In March 1995, after six years in the teaching profession and on the verge of entering the Cyril Potter College of Education, Carlotta De Jesus changed her mind about her career.
She wanted to be a businesswoman.
She acquired 20 acres of land on the Soesdyke/Linden Highway and began cultivating oranges and tangerines, which she sold at Bourda Market and to just about anyone who wanted them.
Subsequently, De Jesus joined the Farmers’ Crops and Livestock Association with a view to broadening her knowledge of farming. Once she became settled as a farmer she decided to try her hand at other pursuits. She started to attend sewing classes and thereafter offered her services to friends as a seamstress in order to supplement her income. During the break between one academic year and another, the school clothes business was lucrative.
This past holiday period, however, was different. De Jesus did very little sewing. She was far too taken up with her new pursuit of beekeeping.
In 2009, she had attended a Beekeeping Training Programme sponsored by Kingdom Apiaries and the Farmers Crops and Livestock Association. “It was here that I came to understand the value to tending bees,” De Jesus said. Along with her husband Colin, she decided that beekeeping was “the way to go”.
Since then they have relocated to Victoria, East Coast Demerara where one hive has, over time, turned to 22; 20 at the sea side and two in the ‘backdam’ area. De Jesus says that the first hive was started with a Queen which they had removed from a hospital in Victoria.
Tending bees, Carlotta says, is tough and technical. She must visit and observe each hive regularly, chiefly to determine whether their food sources are reliable or whether they may be eyeing migration Asked about thieves, she replied, “don’t think persons would like to venture there”.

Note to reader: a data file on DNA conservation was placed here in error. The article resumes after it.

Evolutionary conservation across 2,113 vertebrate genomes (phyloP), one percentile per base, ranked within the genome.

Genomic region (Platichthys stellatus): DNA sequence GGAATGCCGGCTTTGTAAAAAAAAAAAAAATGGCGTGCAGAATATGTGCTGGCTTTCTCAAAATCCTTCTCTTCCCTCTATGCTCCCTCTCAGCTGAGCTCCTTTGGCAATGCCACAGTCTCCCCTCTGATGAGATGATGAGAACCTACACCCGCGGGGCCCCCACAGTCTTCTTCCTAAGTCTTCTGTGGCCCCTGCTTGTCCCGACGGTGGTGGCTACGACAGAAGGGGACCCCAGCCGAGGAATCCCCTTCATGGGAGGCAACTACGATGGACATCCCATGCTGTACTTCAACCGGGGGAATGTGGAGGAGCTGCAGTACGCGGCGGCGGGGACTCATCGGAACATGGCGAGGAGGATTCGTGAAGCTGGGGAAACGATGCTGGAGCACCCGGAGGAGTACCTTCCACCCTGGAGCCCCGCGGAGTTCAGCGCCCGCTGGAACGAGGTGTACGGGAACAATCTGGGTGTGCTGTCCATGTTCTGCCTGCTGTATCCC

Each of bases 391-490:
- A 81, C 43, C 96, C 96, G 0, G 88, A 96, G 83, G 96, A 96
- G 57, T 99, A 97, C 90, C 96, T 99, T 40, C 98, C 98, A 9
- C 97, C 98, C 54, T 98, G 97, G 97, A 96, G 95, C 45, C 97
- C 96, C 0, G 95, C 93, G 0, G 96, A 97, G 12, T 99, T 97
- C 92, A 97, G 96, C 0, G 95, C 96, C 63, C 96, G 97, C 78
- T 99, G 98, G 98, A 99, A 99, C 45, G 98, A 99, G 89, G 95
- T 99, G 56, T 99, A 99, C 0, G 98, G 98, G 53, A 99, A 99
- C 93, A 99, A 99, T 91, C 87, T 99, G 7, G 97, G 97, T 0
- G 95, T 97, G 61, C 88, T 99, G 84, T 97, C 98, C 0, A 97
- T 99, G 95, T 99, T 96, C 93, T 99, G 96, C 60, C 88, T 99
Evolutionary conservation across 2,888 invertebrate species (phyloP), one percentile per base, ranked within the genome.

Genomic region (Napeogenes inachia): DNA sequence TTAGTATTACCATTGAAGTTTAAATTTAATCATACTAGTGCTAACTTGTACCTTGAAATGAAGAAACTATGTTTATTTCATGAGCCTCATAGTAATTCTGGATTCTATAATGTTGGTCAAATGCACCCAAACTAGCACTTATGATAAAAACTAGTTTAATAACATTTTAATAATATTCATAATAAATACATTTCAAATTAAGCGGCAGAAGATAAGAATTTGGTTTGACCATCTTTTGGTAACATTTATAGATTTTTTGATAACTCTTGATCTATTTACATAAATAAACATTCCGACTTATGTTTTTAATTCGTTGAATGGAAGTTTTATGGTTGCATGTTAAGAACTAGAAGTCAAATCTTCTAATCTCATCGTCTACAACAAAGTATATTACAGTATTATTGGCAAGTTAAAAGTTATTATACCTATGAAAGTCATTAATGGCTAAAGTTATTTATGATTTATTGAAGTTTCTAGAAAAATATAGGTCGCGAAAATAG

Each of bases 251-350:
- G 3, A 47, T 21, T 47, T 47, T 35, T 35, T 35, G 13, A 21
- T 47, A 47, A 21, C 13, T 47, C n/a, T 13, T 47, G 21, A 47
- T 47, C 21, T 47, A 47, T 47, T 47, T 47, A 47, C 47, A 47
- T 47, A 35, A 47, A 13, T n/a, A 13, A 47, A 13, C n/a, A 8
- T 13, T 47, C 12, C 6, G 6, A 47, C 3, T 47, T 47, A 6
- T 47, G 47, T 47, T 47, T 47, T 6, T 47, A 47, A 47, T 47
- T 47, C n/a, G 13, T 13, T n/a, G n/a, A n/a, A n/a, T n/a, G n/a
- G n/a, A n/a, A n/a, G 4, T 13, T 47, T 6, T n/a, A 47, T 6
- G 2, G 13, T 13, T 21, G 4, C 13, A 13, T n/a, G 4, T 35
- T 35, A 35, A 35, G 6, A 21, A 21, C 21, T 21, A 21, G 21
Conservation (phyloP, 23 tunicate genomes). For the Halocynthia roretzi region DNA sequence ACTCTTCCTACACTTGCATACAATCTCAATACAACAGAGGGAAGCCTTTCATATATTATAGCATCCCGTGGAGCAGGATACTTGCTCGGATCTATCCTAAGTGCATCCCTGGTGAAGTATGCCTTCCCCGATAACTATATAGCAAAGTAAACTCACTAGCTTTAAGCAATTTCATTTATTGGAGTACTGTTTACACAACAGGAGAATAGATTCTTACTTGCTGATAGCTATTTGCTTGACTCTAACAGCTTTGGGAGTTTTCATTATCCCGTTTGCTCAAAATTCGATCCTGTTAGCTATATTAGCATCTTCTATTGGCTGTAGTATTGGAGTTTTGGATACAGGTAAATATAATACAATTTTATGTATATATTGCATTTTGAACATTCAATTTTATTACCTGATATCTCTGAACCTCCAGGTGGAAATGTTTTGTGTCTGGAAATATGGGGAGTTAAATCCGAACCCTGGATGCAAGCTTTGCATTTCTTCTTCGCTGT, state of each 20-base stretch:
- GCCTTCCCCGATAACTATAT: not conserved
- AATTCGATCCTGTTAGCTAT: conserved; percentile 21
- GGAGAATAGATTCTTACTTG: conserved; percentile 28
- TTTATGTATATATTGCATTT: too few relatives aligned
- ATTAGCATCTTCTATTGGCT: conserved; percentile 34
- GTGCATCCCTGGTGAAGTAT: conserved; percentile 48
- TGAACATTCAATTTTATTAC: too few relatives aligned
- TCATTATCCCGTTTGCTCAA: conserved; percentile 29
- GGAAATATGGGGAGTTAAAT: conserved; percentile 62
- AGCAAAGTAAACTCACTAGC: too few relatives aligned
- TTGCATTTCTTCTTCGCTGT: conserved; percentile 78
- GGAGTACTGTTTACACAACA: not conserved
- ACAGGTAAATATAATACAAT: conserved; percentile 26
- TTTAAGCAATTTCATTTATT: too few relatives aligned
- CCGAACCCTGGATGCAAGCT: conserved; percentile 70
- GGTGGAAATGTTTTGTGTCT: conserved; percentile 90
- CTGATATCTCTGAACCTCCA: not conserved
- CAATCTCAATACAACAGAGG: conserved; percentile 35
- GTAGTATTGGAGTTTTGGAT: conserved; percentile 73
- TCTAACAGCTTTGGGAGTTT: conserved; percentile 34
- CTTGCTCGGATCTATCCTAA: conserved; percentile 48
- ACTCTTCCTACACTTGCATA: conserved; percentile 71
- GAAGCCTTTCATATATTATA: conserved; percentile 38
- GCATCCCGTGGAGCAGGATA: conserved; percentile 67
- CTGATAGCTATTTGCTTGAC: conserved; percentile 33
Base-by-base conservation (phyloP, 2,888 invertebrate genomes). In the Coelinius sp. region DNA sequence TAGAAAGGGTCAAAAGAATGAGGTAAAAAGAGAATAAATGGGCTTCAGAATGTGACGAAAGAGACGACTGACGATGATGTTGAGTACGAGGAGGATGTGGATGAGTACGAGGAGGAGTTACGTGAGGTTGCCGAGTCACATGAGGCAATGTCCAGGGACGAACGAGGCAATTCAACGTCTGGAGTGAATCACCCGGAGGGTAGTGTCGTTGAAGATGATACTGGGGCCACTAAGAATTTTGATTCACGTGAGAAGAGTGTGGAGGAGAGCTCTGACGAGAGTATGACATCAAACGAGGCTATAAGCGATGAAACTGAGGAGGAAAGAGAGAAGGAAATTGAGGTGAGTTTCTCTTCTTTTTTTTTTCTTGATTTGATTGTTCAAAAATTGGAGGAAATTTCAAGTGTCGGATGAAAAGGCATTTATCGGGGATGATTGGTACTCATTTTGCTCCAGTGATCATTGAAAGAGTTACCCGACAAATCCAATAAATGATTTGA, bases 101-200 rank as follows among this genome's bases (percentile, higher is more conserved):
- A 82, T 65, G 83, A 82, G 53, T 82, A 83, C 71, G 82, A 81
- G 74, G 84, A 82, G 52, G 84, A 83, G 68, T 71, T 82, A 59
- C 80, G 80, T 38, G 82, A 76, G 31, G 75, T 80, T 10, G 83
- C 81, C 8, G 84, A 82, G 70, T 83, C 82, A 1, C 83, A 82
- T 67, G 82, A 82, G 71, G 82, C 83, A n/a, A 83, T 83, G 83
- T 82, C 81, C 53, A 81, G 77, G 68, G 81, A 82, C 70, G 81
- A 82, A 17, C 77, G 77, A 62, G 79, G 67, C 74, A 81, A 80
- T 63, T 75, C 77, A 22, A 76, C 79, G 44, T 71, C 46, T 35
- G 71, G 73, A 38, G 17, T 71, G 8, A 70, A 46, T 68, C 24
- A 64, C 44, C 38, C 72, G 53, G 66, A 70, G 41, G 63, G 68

She recalls her first experience of removing bees, from a small roof on Robb Street. “It was scary but it was job I had to do. So I braced myself, removed the swarm and felt good after I had done the job.” Sometimes, however, things go awry, like the occasion when she and her husband were removing bees in the cemetery and he collapsed without warning, leaving her to remove the bees on her own.
The same occurrence repeated itself subsequently.
January to June is the busiest period for bee removal. Calls are received every day. Sometimes people are not inclined to pay for the service particularly when the bees may be located on vacant land or in empty houses.
Locally, the demand for honey continues to be high, offering every incentive for De Jesus to expand her operation. The current market price is $100 an ounce. Candles, another byproduct can range in price from $500 to $2,000. Her local market includes the Grand Coastal Hotel, Oasis Restaurant and the Visitors’ Centre at Victoria. Those customers apart she also offers honey on the open market.
De Jesus is also a member of the Mangrove Restoration Project which is promoting the replanting of mangroves as an environmental protection initiative.
She continues to pay regular visits to her farm on the Soesdyke-Linden Highway and continues to sell her produce to vendors in Bourda Market and in Victoria village, though, these days, she has become thoroughly preoccupied with beekeeping. Following the recent formation of a local Beekeepers Association, De Jesus now serves as its Secretary.